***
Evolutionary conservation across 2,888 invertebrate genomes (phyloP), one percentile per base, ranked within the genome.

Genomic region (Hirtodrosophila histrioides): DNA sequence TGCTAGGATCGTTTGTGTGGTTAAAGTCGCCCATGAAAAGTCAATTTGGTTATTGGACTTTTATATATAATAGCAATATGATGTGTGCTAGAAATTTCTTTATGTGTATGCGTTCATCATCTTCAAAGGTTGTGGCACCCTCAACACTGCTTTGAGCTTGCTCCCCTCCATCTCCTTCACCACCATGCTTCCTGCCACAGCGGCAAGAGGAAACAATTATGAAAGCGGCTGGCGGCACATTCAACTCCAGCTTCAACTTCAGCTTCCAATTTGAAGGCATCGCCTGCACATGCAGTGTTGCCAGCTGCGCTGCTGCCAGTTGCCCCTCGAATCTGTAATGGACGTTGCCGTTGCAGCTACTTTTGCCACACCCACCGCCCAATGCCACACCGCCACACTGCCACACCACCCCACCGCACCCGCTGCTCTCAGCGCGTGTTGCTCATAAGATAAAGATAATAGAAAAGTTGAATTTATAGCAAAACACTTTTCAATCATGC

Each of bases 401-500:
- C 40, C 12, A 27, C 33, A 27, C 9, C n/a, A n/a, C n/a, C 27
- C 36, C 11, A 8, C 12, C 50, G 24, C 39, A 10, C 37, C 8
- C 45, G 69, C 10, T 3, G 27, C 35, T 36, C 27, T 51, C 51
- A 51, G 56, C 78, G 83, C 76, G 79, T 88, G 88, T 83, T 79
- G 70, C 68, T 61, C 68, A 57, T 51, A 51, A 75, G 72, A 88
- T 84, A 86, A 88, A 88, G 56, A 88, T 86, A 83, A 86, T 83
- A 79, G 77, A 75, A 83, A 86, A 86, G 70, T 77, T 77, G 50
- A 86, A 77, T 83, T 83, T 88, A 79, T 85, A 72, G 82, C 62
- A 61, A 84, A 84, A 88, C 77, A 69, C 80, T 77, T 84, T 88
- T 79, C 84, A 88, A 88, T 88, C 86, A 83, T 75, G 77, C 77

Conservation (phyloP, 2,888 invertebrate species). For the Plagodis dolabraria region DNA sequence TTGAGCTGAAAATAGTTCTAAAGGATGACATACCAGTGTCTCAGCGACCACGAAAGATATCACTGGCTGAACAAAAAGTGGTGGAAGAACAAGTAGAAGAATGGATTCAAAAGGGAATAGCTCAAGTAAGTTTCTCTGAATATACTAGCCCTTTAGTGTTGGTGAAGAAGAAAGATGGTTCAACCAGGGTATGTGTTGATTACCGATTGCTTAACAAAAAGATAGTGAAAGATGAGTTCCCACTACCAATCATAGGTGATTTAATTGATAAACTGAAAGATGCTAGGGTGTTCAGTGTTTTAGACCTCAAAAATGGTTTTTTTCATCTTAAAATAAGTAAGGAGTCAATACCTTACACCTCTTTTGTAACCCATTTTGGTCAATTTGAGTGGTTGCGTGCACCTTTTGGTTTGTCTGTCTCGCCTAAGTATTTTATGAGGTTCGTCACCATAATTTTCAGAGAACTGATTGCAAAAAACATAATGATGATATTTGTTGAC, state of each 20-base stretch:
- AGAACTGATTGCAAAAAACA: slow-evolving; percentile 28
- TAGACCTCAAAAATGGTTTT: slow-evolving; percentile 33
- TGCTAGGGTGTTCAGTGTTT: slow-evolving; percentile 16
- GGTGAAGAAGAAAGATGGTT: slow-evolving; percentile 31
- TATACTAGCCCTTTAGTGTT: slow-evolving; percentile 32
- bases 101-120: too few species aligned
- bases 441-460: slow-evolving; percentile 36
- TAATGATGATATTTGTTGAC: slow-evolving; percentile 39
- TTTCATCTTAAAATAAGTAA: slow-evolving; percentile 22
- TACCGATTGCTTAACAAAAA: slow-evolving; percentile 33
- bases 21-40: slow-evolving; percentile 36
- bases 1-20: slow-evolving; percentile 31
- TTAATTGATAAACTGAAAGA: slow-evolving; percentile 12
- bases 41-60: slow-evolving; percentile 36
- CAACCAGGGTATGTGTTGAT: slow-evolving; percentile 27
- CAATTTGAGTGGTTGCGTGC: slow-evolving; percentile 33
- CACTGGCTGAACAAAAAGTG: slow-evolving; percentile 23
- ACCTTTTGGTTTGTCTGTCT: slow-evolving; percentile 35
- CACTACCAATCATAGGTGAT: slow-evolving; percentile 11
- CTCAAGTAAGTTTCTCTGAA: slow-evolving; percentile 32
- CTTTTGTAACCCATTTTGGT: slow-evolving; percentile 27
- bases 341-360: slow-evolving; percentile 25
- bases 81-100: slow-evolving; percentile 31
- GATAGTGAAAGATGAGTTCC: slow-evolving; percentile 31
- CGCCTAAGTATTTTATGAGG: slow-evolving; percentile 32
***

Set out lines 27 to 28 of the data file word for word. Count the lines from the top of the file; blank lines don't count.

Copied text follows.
- TTAATTGATAAACTGAAAGA: slow-evolving; percentile 12
- bases 41-60: slow-evolving; percentile 36